Three Acts.  Photographs by John Divola. Essay by David Campany. Interview by Jan Tumlir.
Three Acts.  booktease preview.

Three Acts.

Photographs by John Divola. Essay by David Campany. Interview by Jan Tumlir.
Aperture, New York, 2006. 144 pp., 38 color and 62 duotone illustrations, 11x9¼".

John Divola: Three Acts gathers projects completed between 1974 and 1978. The work uses change as raw material-both the shifting landscape of the Los Angeles area and the boundary-testing art climate of the late 1970s. In Vandalism (the first of the three 'acts'), Divola made compositions in abandoned houses in L.A. using spray-paint, found debris and the photographic frame. The corners of rooms oscillate between deep and flat space, as mark-making reinforces the image surface and layers of marks evoke time. The images call to mind both the wily illusions of Mark McFadden and the process-oriented, decaying interiors of Francesca Woodman's work. The second project, LAX NAZ, explores a neighborhood bought out by the expanding airport as a noise buffer. Prior to demolition, the empty houses of this no-man's land were broken into and repurposed by vagrant and photographer alike. Divola is more anthro-pologist than action painter in this second act, recording the evidential remains of reinhabitance by trespassers. Moments of breaking and entering are suspended in time by broken glass and by photograph. This project ends with Ruscha-esque color diptychs of the destruction of these sanctuaries for the unsanctioned. In the last act, Zuma, the artist sustained interventions within a beach house that deteriorates over time. Luscious color images use the walls as a frame for picturesque seascapes. The walls, like the images, at times act as windows to the world and at times are decorated surfaces with oddly pristine posters of sunsets. Three Acts brings together multiple projects in their order of inquiry with an abundance of images that shows the voracious process and evolution of ideas in the work. This process-orientation is a fitting reflection of the work itself, and an interview with the artist by Jan Tumlir deepens the insight. A brief description of the circumstances of each project might have been helpful, and the borderless image on the cover misses a design oppor-tunity to reinforce the way that the book is a third frame on Divola's ephemeral view. An essay by David Campany connects the work with its art-world context and also intriguingly with forensics. Visceral meets conceptual in this work that explores intersections between painting, performance, installation, and anthropology, via the ever hybrid medium photography. The timing of this publication, as many emerging artists are children of the 70s by year of birth and artistic lineage, offers perspective. As David Campany explains, "He is neither an artist using photo-graphy nor an art photographer. Perhaps now, as the last traces of that once very real distinction begin to disappear, we can see this work for what it was and what it is." JULIE ANAND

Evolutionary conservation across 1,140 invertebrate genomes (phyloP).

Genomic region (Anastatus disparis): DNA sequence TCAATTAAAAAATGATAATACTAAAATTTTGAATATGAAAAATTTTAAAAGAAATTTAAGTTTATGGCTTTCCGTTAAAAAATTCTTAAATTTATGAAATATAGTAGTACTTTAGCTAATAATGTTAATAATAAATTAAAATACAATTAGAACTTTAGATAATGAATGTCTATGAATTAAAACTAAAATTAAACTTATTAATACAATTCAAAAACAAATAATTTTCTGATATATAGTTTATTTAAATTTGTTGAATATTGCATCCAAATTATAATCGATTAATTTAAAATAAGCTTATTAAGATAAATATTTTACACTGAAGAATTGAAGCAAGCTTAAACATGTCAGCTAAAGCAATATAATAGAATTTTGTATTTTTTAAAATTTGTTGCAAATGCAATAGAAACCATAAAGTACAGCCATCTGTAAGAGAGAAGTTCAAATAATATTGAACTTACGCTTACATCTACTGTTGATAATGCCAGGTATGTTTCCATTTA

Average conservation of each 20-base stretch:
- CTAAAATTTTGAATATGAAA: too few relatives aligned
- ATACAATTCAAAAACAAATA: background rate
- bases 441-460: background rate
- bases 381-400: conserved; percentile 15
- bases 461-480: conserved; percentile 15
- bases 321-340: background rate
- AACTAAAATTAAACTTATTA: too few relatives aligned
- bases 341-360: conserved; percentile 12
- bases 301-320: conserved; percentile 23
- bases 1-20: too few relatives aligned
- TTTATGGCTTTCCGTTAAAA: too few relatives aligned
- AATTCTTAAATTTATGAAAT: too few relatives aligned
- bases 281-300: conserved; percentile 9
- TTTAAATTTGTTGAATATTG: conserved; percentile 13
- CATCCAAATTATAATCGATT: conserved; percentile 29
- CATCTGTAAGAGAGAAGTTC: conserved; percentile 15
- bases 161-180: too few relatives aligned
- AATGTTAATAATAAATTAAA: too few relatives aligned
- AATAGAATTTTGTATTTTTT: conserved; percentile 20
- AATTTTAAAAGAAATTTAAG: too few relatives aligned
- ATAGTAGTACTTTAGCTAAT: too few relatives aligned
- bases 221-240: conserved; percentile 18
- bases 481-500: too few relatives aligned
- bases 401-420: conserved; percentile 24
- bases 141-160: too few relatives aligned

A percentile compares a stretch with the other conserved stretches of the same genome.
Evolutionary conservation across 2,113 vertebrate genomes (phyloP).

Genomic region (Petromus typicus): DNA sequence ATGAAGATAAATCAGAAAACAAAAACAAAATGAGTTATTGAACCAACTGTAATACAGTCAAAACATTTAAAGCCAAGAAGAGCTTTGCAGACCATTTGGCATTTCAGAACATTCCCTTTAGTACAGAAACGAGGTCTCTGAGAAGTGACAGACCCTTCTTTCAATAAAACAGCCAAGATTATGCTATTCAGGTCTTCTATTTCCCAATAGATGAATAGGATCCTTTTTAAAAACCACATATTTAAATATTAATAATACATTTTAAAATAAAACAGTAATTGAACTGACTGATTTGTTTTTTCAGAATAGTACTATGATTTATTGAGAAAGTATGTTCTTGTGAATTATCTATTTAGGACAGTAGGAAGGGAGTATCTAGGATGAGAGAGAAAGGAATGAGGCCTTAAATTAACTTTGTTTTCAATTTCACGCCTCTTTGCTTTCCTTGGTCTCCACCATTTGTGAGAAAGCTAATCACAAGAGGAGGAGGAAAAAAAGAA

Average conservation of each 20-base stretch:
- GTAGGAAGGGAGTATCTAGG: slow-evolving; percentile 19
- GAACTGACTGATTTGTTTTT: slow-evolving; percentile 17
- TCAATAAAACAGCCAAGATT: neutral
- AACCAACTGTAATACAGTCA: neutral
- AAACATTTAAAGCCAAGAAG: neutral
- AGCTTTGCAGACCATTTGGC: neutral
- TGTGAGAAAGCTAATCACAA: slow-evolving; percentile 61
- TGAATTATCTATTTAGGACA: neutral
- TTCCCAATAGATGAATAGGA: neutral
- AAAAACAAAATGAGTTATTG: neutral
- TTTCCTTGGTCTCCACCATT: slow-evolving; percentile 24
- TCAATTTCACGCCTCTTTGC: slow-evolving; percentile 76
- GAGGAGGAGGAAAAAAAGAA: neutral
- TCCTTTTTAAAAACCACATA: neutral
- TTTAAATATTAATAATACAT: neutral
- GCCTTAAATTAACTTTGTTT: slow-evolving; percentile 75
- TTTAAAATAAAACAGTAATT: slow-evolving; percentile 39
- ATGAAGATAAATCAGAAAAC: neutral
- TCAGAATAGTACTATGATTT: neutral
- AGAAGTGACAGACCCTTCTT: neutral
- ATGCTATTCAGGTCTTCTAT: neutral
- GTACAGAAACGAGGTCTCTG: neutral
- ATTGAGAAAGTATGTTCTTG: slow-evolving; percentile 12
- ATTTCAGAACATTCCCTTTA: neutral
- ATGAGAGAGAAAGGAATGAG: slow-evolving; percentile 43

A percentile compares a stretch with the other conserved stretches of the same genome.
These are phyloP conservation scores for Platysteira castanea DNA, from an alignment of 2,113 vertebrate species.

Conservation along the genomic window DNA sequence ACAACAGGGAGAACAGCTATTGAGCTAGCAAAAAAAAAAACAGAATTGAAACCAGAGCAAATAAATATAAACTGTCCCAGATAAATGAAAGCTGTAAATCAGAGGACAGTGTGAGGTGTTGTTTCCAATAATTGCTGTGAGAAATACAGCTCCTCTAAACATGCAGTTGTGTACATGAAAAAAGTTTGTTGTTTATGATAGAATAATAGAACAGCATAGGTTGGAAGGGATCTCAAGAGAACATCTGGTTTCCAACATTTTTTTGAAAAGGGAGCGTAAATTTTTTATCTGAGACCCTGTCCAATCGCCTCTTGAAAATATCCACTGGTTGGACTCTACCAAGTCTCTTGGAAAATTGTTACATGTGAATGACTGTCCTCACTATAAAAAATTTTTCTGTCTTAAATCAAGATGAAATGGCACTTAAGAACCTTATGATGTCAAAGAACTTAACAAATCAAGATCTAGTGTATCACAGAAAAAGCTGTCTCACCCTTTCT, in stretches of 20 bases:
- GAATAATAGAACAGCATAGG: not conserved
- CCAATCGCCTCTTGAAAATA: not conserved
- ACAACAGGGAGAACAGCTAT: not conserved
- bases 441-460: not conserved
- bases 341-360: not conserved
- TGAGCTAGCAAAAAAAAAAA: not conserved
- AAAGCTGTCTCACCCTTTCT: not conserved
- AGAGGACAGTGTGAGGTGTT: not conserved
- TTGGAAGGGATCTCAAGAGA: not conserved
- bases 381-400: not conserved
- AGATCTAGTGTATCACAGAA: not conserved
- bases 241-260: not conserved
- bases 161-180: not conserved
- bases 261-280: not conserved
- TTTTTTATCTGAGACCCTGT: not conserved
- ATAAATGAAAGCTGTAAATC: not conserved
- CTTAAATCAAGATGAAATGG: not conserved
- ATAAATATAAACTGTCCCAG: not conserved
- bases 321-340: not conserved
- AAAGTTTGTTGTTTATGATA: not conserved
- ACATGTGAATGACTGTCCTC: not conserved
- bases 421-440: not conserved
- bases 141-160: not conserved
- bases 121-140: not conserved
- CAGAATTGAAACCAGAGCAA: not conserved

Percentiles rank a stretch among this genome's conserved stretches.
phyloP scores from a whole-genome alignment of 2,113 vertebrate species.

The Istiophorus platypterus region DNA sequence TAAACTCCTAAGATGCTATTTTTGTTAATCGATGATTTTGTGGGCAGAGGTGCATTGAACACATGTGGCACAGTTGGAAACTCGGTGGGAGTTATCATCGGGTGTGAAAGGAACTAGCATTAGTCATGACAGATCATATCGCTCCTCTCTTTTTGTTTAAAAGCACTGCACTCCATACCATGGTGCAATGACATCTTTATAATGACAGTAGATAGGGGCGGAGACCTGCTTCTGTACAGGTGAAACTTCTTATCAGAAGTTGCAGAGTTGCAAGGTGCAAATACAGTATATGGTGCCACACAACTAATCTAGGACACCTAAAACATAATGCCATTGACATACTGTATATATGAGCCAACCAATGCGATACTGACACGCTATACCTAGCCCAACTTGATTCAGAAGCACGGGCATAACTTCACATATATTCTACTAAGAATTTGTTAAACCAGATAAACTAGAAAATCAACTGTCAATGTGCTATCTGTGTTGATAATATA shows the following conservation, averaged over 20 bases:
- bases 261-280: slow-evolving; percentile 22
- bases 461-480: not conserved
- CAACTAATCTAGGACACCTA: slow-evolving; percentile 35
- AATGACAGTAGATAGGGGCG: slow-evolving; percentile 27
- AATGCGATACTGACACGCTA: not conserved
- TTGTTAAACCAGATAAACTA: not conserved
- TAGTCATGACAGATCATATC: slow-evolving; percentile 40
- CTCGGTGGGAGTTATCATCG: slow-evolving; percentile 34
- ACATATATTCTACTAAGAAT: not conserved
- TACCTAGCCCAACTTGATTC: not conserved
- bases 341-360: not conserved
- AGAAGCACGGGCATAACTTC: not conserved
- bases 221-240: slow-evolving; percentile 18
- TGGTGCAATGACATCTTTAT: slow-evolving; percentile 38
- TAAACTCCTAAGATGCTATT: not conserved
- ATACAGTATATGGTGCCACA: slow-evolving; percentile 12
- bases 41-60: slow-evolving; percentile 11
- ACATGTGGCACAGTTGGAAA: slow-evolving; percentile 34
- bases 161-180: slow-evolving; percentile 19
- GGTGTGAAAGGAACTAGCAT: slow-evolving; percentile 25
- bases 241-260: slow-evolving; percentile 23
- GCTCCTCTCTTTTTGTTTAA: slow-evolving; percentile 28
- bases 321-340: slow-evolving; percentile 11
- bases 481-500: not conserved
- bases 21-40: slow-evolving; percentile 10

This review was originally published in the Fall 2006 issue of the photo-eye Booklist. To learn more about the Booklist click here.

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